Bach Musicology Mailing List (BMML)
Bach Musicology Mailing List
Aryeh Oron wrote (July 15, 2004):
I have just launched a new Bach mailing list, called Bach Musicology Mailing List (BMML).
Description: Discussing of music theory and musicological issues related to J.S. Bach
Home Page: http://launch.groups.yahoo.com/group/BachMusicology/
The idea for this new mailing list has been proposed by several members on and off list. Many members of the BCML/BRML are not interested in the theoretical aspects of Bach's music. On the other hand, these are important issues that should have a proper place for discussion. Creating a dedicated mailing list for this kind of topics seems to be the most reasonable solution.
Every member interested in discussing these topics is invited to join.
I have not set yet guidelines for the BMML, but they would be similar to those of the BCML/BRML.
Paul Farseth wrote (July 15, 2004):
[To Aryeh Oron] Great idea, Aryeh! Thank you.
Bradley Lehman wrote (July 16, 2004):
[To Aryeh Oron] A good idea. May I suggest, as a guideline, that members should be those who come to it respecting musicology and historical performance practice as scientific disciplines?
If that stipulation isn't put up front, it's just going to turn into yet another forum in which members make up unsupportable garbage, trying to DESTROY those fields with their implications and misrepresentations. The shtick is an obvious one: lacking the expertise or training themselves, such people try to show that serious musicians and researchers allegedly make professional choices through arbitrary or egotistical priorities ahead of the music, and that musicians aren't even smart enough to read music as well as non-musicians do. This devalues the music, and the notions of expertise and training, to something near zero. Such nonsense coming regularly from a small group of members on the Bach Cantatas mailing list is--directly--the reason why I am no longer active there. If those same members show up on the new BMML and keep that same charade going, it will ruin that group similarly.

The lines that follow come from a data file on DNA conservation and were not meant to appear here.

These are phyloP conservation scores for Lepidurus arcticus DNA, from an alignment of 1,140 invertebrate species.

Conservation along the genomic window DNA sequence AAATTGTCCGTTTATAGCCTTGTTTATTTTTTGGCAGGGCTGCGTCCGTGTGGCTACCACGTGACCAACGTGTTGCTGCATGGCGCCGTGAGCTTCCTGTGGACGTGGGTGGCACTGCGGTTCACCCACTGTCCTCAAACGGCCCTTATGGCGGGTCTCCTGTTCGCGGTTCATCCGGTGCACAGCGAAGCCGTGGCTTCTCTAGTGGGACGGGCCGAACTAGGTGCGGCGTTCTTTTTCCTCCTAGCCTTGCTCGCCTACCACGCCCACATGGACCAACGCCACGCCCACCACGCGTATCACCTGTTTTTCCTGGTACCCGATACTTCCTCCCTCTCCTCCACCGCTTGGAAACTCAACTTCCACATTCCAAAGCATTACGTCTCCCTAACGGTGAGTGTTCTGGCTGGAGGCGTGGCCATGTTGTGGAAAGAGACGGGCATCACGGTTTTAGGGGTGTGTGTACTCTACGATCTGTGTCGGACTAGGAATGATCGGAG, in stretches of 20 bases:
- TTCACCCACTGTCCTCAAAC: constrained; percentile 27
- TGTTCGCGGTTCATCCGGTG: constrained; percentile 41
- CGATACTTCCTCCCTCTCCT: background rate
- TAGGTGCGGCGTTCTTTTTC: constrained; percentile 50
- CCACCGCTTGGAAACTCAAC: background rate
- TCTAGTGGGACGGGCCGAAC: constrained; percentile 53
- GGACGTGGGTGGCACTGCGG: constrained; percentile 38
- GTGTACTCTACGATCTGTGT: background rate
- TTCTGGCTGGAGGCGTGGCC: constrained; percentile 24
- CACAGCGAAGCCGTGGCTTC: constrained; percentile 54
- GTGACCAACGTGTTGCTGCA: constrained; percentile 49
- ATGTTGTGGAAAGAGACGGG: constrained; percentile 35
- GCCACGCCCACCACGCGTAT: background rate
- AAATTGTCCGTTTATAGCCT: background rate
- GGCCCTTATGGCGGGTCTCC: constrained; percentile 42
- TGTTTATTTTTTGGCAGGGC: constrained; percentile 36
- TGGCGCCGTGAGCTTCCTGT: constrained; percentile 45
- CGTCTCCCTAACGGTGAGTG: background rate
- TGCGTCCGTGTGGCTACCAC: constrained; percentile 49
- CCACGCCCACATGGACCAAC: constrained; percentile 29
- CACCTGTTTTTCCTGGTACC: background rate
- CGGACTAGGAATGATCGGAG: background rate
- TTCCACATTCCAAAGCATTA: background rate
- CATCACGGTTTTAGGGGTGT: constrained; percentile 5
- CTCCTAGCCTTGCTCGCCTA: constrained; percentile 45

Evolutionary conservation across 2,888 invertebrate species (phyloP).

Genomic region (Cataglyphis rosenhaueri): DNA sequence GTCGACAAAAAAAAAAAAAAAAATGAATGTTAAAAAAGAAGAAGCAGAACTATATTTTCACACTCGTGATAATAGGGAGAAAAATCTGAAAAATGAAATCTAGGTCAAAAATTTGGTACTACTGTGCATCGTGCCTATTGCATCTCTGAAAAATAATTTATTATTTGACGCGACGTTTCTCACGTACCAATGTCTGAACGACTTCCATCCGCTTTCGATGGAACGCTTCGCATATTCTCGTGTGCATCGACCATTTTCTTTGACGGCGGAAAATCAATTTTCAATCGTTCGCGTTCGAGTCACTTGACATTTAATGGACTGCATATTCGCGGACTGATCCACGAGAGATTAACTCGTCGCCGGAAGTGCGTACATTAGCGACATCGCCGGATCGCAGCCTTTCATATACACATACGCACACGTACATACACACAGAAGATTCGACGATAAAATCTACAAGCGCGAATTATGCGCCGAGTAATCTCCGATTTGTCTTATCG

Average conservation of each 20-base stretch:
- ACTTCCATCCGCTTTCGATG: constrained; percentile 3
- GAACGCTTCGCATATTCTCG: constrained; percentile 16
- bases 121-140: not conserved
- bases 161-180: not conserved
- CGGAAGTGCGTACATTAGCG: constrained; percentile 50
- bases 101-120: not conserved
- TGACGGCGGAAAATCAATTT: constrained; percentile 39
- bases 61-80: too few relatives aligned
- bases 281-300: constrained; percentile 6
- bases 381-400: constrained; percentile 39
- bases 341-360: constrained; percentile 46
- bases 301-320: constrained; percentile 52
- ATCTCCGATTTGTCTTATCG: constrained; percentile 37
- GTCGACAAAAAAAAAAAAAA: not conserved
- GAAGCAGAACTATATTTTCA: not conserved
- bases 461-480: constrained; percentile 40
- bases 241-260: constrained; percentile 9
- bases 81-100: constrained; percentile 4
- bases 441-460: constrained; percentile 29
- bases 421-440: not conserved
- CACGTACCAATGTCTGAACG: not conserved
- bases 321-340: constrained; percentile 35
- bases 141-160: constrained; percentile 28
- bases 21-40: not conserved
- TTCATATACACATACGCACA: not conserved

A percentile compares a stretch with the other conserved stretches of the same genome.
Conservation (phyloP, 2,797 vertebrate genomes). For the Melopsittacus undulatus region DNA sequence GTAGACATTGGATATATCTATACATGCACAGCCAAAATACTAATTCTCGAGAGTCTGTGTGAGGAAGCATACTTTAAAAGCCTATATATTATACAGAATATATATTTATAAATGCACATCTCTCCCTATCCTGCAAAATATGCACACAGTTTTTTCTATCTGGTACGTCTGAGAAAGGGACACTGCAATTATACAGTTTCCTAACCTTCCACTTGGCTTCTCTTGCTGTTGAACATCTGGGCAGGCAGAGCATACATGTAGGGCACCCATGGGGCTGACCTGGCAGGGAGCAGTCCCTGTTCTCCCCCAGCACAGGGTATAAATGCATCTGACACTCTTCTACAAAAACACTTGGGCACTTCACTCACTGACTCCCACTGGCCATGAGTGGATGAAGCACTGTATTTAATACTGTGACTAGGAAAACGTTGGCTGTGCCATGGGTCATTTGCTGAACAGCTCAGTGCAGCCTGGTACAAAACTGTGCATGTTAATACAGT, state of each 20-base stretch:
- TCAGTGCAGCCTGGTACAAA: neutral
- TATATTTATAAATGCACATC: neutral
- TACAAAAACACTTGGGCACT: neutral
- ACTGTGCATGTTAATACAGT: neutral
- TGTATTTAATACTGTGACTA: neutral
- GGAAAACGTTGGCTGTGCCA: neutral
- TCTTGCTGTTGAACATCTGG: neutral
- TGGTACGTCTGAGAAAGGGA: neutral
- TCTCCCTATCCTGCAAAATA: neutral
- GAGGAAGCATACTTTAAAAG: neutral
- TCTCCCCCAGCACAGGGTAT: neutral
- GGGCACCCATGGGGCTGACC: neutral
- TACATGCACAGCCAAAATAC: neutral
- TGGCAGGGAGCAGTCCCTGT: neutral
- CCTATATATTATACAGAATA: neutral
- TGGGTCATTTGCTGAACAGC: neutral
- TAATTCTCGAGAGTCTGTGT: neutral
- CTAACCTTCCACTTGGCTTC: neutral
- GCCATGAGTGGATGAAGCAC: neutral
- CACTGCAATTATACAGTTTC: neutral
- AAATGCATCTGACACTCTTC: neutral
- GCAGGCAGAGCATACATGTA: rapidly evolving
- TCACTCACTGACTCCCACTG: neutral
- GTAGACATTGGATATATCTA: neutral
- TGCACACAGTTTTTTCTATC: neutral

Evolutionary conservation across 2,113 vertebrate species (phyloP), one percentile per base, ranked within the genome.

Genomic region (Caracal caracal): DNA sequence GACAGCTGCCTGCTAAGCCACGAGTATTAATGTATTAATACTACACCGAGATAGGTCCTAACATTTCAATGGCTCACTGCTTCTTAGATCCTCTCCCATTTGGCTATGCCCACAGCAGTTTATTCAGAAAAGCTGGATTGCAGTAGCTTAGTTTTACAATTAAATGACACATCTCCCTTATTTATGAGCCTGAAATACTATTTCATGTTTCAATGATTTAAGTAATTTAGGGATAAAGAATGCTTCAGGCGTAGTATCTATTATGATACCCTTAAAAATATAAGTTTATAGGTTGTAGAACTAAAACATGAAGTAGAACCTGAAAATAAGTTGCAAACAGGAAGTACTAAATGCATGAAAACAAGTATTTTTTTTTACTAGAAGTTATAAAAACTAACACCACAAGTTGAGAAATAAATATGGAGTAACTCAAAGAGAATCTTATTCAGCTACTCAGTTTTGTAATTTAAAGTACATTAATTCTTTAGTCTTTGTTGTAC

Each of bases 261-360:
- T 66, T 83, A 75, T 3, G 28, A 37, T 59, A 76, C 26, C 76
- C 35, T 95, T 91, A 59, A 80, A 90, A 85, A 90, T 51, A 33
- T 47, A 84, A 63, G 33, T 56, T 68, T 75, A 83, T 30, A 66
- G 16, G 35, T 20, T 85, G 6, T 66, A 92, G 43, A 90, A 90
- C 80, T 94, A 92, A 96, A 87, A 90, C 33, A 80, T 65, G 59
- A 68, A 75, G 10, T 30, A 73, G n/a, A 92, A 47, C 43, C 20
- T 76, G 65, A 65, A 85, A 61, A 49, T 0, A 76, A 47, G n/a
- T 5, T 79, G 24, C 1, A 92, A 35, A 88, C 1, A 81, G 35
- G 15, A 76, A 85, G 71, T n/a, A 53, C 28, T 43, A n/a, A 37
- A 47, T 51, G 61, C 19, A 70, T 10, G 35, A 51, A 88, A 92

The root of the problem, IMO, is as I suggested in the paragraph above: the fundamental lack of respect by some that experts in Bach performance really do know how to do their jobs better than untrained enthusiasts do, and the lack of understanding that scholarship (and the investment in recordings and publications!) is serious work...not to be frittered off at the whims of people who don't understand the processes and outcomes, and who can't do the work themselves. Those who can't and don't do the work ARE NOT in the position to judge its validity!